Text by Henrylito D. Tacio
Photo credit: gcu.edu
THE Gospel of Mark chronicled what happened after the burial of Jesus Christ. It said that early on the following Sunday, some of Jesus’ women followers – Mary Magdalene, Mary the mother of James, and Salome (the mother of James and John) – went to the tomb to sprinkle more spices on the corpse.
Mark 16:2-5 recorded: “And very early on the Sunday morning, just after sunrise, they came to the tomb. They were wondering among themselves who would roll away the stone for them from the entrance to the tomb, when they looked up and saw that the stone, huge as it was, had been rolled back already. They went into the tomb, where they saw a youth sitting on the right-hand side, wearing a white roe; and they were dumbfounded.”
The youth was actually an angel. He told them, “Fear nothing; you are looking for Jesus of Nazareth, who was crucified. He has been raised again; he is not here; look, there is the place where they laid him. But go and give this message to his disciples and Peter: ‘He is going on before you into Galilee; there you will see him, as he told you.'”
Later on the same day, according to Luke, John, and Mark, Jesus appeared to the women and other of the disciples at various locations in and around Jerusalem. Most of the disciples did not doubt that they had again seen and heard the master they had known and followed during the time of his ministry in Galilee and Judea. A few disciples, however, doubted it at first (Matthew 28:17). Thomas, who had not been present at these first appearances, also doubted that Jesus had risen (John 20:24-29).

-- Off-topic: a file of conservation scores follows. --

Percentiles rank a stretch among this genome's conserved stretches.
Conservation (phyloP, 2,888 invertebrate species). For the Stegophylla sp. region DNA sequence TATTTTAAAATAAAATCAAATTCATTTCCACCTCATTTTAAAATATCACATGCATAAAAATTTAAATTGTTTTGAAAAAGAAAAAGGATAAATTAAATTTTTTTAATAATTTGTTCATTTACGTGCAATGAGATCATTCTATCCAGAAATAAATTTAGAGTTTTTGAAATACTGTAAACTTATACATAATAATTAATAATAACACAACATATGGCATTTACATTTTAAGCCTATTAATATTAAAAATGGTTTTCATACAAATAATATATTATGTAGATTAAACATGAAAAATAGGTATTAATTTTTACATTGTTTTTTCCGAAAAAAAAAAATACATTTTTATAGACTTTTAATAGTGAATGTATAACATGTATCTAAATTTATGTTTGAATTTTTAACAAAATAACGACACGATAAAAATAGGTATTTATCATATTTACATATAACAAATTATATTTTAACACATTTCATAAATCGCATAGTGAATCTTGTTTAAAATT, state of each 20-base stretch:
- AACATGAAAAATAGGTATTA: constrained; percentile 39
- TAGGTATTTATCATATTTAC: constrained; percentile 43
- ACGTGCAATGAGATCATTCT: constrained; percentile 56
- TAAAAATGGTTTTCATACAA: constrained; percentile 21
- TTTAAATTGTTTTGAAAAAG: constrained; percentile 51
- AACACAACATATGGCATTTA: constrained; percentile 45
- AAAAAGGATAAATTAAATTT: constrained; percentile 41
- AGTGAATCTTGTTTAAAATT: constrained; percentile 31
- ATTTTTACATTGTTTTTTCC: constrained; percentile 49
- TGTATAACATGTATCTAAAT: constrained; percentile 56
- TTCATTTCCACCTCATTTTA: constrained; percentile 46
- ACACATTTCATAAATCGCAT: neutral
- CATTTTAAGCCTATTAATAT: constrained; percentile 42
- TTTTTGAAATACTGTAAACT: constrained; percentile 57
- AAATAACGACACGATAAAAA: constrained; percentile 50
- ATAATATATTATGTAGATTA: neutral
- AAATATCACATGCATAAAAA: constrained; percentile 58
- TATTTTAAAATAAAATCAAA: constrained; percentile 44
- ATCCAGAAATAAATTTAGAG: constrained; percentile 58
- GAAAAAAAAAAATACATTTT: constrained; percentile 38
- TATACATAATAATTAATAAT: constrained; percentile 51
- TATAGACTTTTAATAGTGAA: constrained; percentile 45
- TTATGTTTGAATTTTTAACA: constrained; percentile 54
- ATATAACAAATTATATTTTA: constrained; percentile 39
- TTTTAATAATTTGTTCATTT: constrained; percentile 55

As recorded in the New Testament, the Resurrection became one of the most compelling doctrines of Christianity because, according to this doctrine, by rising from the dead, Jesus gave humanity hope of a life after death. However, some denied that Christ actually resurrected. Some five theories have been forwarded: fraud, swoon, vision, spirit, and heart.
The fraud theory says that either Jesus or his disciples (or both) simply invented the entire thing. It would have us believe that Christ was simply a clever crook who read the prophecies regarding the Messiah in the Old Testament and set about arranging for them to be fulfilled by himself. However, it would have been somewhat difficult for an imposter to arrange the place where he was to be born (it had to be Bethlehem) or for some Roman soldiers to cooperate by not breaking his bones on the cross, as prophesied in the Old Testament.
In the swoon theory, Christ “merely fainted on the cross and was later revived by the cool, dark air of the tomb.” But how did he get out of that tomb? What “bright light” did he use to blind and terrify the Roman soldiers who stood guard outside?
The vision theory advocates that the early disciples were guilty of using some kind of primitive LSD. If this were true, then the practice was certainly widespread, for, on one occasion alone, over 500 claimed to have seen him. There is not one speck of biblical or secular evidence to support such an empty theory.
The spirit theory holds that only Jesus’ spirit arose. But Jesus is said to have eaten while in his resurrected body (Luke 24:41-43). The new body still bore the marks of his crucifixion (John 20:27). This view, like the vision theory, cannot for one-second stand the logic of reason.